One of the most outrageous and offensive midnight movie classics of the 1980s, the schlock horror comedy Street Trash, is now out on DVD as a special two-disc edition – restored, uncut, and packed with features, making this gore-fest a truly must-have collectible of a bygone cinematic era.
Set in New York City’s poverty row and nearby scrap-yards, a group of homeless people are sold cheap and nasty liquor (the expiry date was some 60 years ago). But the ‘gut rot’ has a terrible side effect: one sip turns the drinker into a melting mass of liquefied flesh and bone – albeit in a range of suitably nasty Day-Glo colours. How very 1980s.
Gross, funny, and sick in a John Waters kind of way, Street Trash was the directorial debut of James Michael Muro. He may not be the best director in the world, but he certainly makes this insane indie look good. The transfer here is excellent and the gore effects really pop out at you. Today, Muro is a hugely respected cameraman, having lensed Cameron’s hit movies Titanic and Terminator 2, amongst others.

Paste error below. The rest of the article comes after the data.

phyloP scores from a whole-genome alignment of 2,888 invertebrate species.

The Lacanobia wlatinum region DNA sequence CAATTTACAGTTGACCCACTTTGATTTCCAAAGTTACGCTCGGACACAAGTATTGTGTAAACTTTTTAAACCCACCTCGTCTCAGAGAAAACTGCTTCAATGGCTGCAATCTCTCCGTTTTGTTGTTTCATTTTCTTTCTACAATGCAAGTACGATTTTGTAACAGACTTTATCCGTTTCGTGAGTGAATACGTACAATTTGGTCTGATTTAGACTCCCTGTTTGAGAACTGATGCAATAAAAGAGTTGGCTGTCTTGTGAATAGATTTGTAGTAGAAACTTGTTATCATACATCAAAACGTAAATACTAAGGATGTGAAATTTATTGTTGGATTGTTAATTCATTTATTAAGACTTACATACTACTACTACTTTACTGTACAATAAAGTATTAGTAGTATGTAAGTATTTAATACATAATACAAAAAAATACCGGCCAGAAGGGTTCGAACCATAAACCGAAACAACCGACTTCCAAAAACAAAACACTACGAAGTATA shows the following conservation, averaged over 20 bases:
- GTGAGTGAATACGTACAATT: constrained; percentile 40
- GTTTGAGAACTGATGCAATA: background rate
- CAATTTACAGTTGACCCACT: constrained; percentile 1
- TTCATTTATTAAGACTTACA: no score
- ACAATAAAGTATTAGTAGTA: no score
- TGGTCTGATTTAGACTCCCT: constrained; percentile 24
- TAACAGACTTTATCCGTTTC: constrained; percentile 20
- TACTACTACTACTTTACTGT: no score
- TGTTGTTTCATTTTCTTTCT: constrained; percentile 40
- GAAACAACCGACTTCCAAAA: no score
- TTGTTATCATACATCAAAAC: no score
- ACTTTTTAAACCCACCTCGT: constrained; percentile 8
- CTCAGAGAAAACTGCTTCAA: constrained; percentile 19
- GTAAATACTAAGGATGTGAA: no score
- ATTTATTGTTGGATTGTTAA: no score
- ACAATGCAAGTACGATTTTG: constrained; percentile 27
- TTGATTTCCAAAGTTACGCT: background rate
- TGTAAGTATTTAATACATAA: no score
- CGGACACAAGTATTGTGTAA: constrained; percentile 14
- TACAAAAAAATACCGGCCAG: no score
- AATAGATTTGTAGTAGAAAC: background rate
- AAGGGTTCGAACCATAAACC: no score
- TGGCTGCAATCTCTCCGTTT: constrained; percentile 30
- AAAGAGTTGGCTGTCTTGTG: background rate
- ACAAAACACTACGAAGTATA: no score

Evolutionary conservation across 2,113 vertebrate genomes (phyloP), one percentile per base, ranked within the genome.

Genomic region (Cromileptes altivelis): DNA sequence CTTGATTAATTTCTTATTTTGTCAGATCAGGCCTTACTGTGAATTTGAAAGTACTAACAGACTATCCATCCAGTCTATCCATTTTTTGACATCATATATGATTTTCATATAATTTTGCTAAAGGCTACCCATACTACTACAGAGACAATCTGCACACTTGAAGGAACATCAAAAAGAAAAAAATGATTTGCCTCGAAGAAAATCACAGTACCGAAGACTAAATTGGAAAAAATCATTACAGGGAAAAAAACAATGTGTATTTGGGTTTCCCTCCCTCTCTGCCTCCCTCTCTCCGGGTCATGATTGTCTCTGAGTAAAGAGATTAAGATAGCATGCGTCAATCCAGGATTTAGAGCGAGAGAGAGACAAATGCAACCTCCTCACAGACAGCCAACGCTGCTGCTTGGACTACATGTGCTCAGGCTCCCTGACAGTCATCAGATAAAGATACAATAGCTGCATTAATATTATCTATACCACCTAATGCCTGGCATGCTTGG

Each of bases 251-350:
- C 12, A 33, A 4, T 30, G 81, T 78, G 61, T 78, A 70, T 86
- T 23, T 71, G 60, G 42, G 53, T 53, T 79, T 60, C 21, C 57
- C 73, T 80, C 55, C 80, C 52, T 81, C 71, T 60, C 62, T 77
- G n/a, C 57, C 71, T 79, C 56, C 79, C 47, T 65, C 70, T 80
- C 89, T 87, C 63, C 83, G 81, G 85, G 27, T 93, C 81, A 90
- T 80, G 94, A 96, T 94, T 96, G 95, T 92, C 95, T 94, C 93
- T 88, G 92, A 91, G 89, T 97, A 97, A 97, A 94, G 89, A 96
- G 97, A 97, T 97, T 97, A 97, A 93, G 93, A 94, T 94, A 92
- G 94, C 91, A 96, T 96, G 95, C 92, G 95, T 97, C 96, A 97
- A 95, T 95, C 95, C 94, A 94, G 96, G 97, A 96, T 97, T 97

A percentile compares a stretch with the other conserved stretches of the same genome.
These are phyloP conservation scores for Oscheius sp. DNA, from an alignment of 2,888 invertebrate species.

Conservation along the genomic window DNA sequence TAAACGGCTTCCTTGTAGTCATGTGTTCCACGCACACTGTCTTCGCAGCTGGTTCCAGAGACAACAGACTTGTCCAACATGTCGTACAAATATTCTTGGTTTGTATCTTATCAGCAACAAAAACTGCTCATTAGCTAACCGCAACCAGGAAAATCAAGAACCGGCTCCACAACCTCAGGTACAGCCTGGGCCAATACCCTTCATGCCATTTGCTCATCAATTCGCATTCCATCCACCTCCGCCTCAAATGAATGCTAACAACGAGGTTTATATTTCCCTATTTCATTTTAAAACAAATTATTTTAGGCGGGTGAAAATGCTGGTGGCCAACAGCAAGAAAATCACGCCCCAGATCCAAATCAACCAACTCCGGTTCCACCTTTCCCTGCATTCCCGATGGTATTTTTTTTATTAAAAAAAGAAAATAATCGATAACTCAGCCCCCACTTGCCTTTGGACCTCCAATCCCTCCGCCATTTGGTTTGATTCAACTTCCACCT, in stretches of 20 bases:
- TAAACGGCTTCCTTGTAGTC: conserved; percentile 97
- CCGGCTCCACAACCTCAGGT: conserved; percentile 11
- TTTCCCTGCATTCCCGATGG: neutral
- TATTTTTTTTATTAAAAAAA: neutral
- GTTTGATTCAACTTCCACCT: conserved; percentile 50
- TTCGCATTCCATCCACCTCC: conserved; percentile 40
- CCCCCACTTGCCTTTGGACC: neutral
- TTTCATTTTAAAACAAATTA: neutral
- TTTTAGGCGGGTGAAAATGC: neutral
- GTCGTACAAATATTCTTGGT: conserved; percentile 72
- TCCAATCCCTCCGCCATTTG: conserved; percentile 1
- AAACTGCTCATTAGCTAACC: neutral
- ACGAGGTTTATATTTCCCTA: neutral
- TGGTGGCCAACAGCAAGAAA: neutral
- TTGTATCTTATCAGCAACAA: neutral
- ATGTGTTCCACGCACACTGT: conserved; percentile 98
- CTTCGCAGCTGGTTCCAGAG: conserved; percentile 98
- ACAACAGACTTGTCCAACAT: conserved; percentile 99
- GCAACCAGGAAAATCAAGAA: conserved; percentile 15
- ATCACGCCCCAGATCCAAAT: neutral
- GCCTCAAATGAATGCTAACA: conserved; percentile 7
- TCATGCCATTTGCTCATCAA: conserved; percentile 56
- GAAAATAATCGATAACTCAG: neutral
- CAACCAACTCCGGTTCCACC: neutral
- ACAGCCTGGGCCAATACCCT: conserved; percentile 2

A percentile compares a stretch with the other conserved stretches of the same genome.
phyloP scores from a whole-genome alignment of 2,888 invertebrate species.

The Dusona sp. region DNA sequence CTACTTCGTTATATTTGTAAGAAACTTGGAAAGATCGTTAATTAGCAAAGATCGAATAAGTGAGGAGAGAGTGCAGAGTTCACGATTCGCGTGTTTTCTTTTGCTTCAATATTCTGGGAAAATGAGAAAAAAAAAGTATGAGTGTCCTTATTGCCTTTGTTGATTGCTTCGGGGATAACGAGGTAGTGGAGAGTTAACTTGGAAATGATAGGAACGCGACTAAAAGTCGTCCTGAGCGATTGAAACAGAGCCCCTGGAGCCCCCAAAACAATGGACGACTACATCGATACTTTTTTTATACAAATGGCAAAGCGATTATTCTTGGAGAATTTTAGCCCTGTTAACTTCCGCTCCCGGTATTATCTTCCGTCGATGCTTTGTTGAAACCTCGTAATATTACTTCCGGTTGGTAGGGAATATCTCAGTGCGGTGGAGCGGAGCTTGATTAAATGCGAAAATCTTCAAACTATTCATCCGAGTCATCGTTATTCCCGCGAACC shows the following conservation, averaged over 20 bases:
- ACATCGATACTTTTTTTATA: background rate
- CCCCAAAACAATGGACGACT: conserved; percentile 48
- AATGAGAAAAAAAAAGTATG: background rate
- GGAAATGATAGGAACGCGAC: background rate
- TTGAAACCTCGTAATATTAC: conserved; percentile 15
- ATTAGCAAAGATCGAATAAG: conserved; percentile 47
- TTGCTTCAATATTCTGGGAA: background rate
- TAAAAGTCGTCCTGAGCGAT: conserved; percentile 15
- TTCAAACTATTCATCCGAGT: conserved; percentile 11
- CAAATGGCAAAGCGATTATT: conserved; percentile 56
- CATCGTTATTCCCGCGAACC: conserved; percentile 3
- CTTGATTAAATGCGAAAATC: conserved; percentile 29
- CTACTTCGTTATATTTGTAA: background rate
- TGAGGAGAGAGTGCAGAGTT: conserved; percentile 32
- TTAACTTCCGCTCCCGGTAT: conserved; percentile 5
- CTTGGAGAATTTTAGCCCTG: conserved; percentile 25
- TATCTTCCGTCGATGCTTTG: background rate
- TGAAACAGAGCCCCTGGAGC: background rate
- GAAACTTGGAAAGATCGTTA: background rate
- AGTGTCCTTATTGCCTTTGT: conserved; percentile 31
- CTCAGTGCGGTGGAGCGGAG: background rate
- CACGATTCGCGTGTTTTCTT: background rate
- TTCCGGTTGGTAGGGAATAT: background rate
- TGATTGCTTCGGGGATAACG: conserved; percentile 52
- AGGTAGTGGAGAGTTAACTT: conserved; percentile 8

Like Waters’ cult 1977 classic Desperate Living, Street Trash revolves around a group of hobos eking out an existence on the very fringe of society. The crazy cast of characters include Bronson, a traumatized Vietnam vet who carries a knife made from human bone; Fred, an unwashed bum looking after his younger brother Kevin, who looks so out of place here; and Wendy, a junkyard worker who has her eye on bedding the cute Kevin. Rounding out the ‘story’ are two cops investigating the strange deaths, and a nightclub owner/mobster who has a particularly weird relationship with his club doorman.
But forget the story and let the gross-out set pieces do their job. From exploding tramps to playing catch with a severed penis, there’s plenty of sick laughs to make this a truly entertaining 102minutes. Would make a great companion piece with other melting horrors: The Stuff, Body Melt or even Robert Fuest’s underrated The Devil’s Rain.
Released 11 January (Arrow Video)